5 Huge Hurdles to Saving and How to Avoid Them
We all know that it is important to save money, but it can be so easy to tell yourself that you have too many bills to save now or that you will save when you are older. Clichés like “a penny saved is a penny earned” or “every penny counts” can easily make us laugh, but they aren’t completely off the mark. While saving five pennies per month won’t make you rich, saving even $50 per month will give you a nice holiday spending budget at the end of the year.
In addition to saving for expenses like gifts or travel, you need to save for an emergency and also for your retirement. Currently, 44 percent of Americans are living with less than $5,887 in savings (for a family of four). Sixty-eight percent of Americans are not reaching their monthly retirement target, but why is that? There are several challenges that Americans face when trying to save money, and here are just five.
1. Not being able to afford basic needs
Although some Americans could save and don’t because they just don’t budget well, this isn’t true of everyone. Some people have a job that pays so little that they live paycheck to paycheck and can’t set aside any money for savings because they need all of their income just to cover basic expenses. Americans who fall into this category are often hard-working individuals who can’t keep a consistent job for medical reasons, or they can’t get a job that pays well and would allow them to save.
Even with government assistance, some people can’t afford their basic monthly food, housing, and utilities, so saving for the future becomes out of the question. Even saving for emergencies can be nearly impossible. There is no easy fix for being underemployed or not making enough — hopefully, if you are experiencing hard times, they will be short lived. In the meantime, try to save money wherever you can.
2. Trying to keep up with the Joneses
Does money make you happy? Well, it depends on whom you ask. Princeton University came out with a study in 2010 that is still often cited today, suggesting that the more money you make — up to $75,000 annually — the happier you will be. After you reach that point, according to the study, you won’t be any happier if you make more money. Seventy-five thousand dollars pays for a lot more in some places than it does in others, so it seems impossible that there could be a magic number.
Still, many people believe that more money and more stuff will make them happy. When you become fascinated with the ways other people are living — whether it’s your friends, coworkers, family members, etc. — you run the risk of becoming too focused on having what they have. You won’t be able to save money if you always have to have the newest car, the best phone, the nicest house. You are better off purchasing items that are nice enough and will last.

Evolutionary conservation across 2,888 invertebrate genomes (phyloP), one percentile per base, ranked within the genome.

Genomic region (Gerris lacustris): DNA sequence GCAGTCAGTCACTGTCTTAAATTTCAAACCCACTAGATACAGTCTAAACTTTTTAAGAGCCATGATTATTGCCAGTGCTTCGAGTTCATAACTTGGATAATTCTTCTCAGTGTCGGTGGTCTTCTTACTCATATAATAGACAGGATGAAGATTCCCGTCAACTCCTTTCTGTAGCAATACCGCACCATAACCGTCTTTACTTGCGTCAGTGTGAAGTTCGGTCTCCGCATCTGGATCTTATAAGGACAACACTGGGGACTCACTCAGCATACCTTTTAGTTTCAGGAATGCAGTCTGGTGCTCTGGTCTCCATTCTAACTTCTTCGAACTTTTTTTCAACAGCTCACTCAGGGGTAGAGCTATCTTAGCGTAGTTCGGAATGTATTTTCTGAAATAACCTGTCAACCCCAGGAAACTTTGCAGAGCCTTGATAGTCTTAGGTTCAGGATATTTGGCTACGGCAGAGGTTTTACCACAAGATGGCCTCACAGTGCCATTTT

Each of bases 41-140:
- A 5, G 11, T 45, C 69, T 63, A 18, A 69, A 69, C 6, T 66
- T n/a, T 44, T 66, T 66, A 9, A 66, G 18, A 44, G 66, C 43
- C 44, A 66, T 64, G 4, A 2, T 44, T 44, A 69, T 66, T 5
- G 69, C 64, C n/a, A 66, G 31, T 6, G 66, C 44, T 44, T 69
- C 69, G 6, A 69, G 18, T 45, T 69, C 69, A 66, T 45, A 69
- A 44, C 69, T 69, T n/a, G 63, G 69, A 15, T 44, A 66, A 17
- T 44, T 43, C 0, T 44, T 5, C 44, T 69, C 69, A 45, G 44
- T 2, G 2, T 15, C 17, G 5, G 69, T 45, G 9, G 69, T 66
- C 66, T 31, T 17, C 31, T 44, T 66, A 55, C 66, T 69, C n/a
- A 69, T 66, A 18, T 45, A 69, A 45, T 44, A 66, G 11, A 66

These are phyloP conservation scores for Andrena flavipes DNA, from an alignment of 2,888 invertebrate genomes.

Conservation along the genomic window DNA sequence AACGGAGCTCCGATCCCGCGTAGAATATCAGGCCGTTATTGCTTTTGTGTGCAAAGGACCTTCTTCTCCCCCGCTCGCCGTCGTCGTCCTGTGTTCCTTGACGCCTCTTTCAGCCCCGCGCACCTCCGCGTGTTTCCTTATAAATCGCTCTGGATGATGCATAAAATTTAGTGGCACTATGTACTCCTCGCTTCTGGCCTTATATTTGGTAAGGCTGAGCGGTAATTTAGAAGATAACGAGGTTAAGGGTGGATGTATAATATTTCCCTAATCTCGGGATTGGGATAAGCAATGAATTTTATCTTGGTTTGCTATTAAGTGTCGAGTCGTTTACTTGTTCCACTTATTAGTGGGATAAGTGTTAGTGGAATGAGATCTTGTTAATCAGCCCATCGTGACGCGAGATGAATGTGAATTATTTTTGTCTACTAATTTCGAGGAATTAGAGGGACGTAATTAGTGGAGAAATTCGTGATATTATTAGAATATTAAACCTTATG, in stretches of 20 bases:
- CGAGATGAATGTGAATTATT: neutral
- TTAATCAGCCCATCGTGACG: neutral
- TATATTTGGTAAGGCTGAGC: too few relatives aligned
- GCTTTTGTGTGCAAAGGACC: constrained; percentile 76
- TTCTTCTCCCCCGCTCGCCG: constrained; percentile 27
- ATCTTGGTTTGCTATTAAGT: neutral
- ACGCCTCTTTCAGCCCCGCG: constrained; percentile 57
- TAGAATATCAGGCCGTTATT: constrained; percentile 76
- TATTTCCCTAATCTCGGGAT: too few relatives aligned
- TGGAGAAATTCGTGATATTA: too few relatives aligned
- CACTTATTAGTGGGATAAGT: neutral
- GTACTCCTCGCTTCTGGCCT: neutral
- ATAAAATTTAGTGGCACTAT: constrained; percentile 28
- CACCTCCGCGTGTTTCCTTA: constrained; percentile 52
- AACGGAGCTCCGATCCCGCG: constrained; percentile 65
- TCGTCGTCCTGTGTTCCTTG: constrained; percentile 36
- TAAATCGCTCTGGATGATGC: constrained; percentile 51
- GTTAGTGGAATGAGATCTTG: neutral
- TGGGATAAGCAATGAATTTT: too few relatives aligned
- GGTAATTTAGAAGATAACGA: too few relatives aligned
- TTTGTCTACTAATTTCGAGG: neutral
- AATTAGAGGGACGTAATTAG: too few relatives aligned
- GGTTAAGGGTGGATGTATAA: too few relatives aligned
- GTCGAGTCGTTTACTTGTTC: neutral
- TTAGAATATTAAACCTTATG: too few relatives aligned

3. Thinking you can wait to save until later
You are never too young to start saving. Yes, there will probably be a time in your life when your children are grown, your house is paid off, and so on, but that doesn’t mean you will be able to save more easily then. Emergencies can come at any time, and you are much better off saving as soon as possible. Plus, the sooner you start saving, the better you can capitalize on interest. You also should sign up for a 401(k) as soon as possible, because you will be able to benefit from your employer’s matching program longer. If possible, you should start saving in your 20s, but some rare Americans start saving in their teens.
4. Thinking you’re too old to save
Many people focus on paying off debt when they are young, which is a smart choice if you have high-interest debt. Others get stuck in the idea of living day to day or living in the moment and assume that they will have time to save later. If you are reaching retirement age and you haven’t saved enough, or even if you haven’t started at all, you should still save as much as possible now.
If you are really in trouble, you can try talking to a financial planner, but the truth remains that saving anything is better than saving nothing. A lot of people tout the 52-Week Money Challenge, which can be helpful if you are saving up for a home improvement or other, less expensive project. This challenge won’t help you save enough for retirement, but you could adjust it to help you save for a vacation, car, etc.
5. Believing that prioritizing children makes saving impossible
According to CNN, for a medium-income family to raise a child to 18 years old, it will cost $241,080 (this number is calculated based on children born in 2012). This number multiplies if you have more children, and many Americans find it difficult to pay for food, clothing, daycare costs, healthcare, and educational expenses — and this doesn’t even include college! When you add in saving for the future, some Americans can’t keep up.
Although raising children is extremely expensive and the $241,000 figure for 18 years seems unfathomable, you can still save. Once you pay for all your necessities, try to cut out some of your extras. In 2012, Americans spent $2,605 on entertainment; if you could cut that bill in half, you would have an extra $1,300 per year. Cutting other unnecessary expenses will help you save even more.
There will always be reasons not to save money. Whether your reasons are temporary or long term, make it a priority to save at least a little, even in the hard times.